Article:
Reviewed in the United Kingdom on January 15, 2015
an excellent biography on Crazy Horse, a difficult subject as he was never photographed or really interviewed.to gather so much information on such an elusive man is truly admirable .an interesting and compelling read, thoroughly enjoyed it and will re-read many times.
Reviewed in the United Kingdom on January 28, 2013
This is a very detailed and enjoyable book. It covers areas that similar books on Crazy Horse don't. I have read just about every book on the subject of Crazy Horse. This book takes a slow, steady step by step journey through his life and gives great detail. Highly recommended.
5.0 out of 5 starsL'ouvrage le plus complet sur Crazy Horse, leader des Oglala Lakota (Sioux)
Reviewed in France on December 17, 2019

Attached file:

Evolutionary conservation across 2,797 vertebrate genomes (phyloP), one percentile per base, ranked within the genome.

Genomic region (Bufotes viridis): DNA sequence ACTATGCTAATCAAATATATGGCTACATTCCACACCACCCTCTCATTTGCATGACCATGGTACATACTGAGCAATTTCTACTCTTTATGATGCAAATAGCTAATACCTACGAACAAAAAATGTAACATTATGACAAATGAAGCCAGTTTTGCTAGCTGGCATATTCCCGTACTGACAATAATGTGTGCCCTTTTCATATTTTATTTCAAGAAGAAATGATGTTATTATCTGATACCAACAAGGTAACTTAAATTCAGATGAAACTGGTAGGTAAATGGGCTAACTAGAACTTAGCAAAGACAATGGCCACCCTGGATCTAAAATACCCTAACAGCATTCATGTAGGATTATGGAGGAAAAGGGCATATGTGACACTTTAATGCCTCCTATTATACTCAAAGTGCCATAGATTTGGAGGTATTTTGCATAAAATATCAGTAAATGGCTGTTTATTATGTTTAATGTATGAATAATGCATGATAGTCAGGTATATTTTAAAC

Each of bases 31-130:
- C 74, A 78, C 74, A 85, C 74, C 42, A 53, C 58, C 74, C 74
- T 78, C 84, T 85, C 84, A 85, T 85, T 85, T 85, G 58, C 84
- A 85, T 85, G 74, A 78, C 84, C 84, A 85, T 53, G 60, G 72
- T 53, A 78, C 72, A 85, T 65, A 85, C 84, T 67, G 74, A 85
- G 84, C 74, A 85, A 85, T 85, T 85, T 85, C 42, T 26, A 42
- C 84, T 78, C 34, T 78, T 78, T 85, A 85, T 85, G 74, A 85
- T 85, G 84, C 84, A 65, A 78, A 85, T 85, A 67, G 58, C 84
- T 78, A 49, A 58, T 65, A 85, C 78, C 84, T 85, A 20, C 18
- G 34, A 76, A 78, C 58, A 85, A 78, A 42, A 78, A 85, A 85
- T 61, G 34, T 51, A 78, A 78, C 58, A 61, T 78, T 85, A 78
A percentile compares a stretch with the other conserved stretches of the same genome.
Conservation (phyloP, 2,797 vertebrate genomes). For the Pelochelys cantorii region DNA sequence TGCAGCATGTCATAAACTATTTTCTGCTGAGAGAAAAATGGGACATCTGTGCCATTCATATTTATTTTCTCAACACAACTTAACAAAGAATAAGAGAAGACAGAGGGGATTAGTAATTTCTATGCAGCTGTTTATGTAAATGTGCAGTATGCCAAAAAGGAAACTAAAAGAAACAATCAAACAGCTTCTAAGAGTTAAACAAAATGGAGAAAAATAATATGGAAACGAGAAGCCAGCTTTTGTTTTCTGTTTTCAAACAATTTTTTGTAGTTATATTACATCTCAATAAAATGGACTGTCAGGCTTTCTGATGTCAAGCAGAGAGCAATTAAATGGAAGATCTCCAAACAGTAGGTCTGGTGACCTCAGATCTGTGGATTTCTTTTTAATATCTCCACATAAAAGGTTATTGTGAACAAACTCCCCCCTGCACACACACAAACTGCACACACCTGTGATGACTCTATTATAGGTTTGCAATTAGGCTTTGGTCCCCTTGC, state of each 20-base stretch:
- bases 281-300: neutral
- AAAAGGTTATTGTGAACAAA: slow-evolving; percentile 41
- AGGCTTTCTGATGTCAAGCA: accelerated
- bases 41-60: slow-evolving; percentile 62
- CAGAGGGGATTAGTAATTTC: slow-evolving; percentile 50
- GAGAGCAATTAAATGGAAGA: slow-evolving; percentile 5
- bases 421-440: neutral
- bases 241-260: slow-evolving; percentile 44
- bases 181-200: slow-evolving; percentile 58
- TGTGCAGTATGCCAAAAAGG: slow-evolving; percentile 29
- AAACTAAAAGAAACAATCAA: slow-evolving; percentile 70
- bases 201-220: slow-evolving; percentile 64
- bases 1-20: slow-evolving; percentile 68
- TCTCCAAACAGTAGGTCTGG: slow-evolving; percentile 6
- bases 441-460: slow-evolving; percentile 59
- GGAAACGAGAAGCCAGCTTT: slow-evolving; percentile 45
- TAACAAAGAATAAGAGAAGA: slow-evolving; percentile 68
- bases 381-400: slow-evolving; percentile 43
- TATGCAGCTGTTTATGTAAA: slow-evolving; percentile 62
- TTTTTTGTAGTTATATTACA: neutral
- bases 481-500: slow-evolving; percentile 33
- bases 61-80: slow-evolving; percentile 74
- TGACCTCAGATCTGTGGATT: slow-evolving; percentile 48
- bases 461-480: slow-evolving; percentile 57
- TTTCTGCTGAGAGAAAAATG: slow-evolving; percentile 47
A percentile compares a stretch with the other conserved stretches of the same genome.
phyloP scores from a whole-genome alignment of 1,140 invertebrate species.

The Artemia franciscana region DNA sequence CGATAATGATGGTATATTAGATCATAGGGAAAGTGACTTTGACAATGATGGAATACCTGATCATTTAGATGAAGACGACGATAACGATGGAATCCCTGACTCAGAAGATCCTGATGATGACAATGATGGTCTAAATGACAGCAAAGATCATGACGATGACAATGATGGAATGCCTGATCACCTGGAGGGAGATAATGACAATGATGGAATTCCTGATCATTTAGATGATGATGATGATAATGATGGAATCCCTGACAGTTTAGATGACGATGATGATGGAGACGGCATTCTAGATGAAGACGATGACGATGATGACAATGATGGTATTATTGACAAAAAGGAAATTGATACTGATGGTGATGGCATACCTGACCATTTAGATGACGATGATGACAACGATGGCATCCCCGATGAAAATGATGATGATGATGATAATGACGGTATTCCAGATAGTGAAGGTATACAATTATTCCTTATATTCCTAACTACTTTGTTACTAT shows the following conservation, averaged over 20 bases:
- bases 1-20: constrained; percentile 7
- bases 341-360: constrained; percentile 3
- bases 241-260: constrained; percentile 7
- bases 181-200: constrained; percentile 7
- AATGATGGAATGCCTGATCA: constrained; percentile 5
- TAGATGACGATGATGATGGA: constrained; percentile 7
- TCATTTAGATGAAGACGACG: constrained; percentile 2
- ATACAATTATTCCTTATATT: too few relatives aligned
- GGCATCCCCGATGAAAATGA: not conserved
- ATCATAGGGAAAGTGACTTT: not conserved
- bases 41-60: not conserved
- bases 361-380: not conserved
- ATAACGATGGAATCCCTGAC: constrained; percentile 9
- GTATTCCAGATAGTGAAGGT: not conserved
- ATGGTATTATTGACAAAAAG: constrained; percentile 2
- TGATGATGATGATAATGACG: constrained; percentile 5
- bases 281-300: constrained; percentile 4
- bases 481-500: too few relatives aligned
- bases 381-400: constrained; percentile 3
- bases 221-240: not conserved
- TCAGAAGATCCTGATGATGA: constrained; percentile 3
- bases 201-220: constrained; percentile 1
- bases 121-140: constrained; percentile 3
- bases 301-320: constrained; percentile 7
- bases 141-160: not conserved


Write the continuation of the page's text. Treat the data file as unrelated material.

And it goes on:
Cet ouvrage en anglais est le plus complet, à mon sens, sur les différentes étapes de la vie jusqu’à l’assassinat de Crazy Horse. En effet, l’auteur a utilisé la plupart des témoignages existants des militaires, scouts, civils ou Lakota, de leurs alliés les Cheyenne mais aussi les ennemis Crow ( Absalookee) vivants à l’époque, pour réaliser ce monument. Kingsley Bray a également pris en compte la tradition orale actuelle en rencontrant des Lakota sur les réserves, durant plusieurs années, en la recoupant avec « la mémoire sur papier » des blancs. L’histoire, la culture Lakota, les cérémonies face à l’avancée des blancs, y sont également présentées en parallèle. Tasunke Witko (Crazy Horse) apparaît ici comme un être humain, sans fioritures, avec ses zones d’ombres (le fait qu’il ait dû tuer une femme pour aller dans le sens de sa vision par exemple…) et ses qualités les plus respectés au sein des indiens des Plaines, comme chasseur, scout et guerrier. Ce rôle de modèle, suite à ses multiples exploits et de tacticien (Massacre de Fetterman, Little Big Horn…) est développé d’une manière très précise. Pas d’excès romantiques, d’envolées mystiques à la Mari Sandoz comme dans son « Crazy Horse ». Rien n’est laissé au hasard. Un ouvrage essentiel, loin du mythe pour se rapprocher au plus près du leader Oglala. Ps : à lire également en compléments : " Crazy Horse : Une vie de héros" par Joseph Marshall III , moins précis plus dans l'esprit de la tradition orale Lakota ; "The killing of Crazy Horse" par Thomas Powers, très bien documenté et moins ardu à lire que celui de Bray.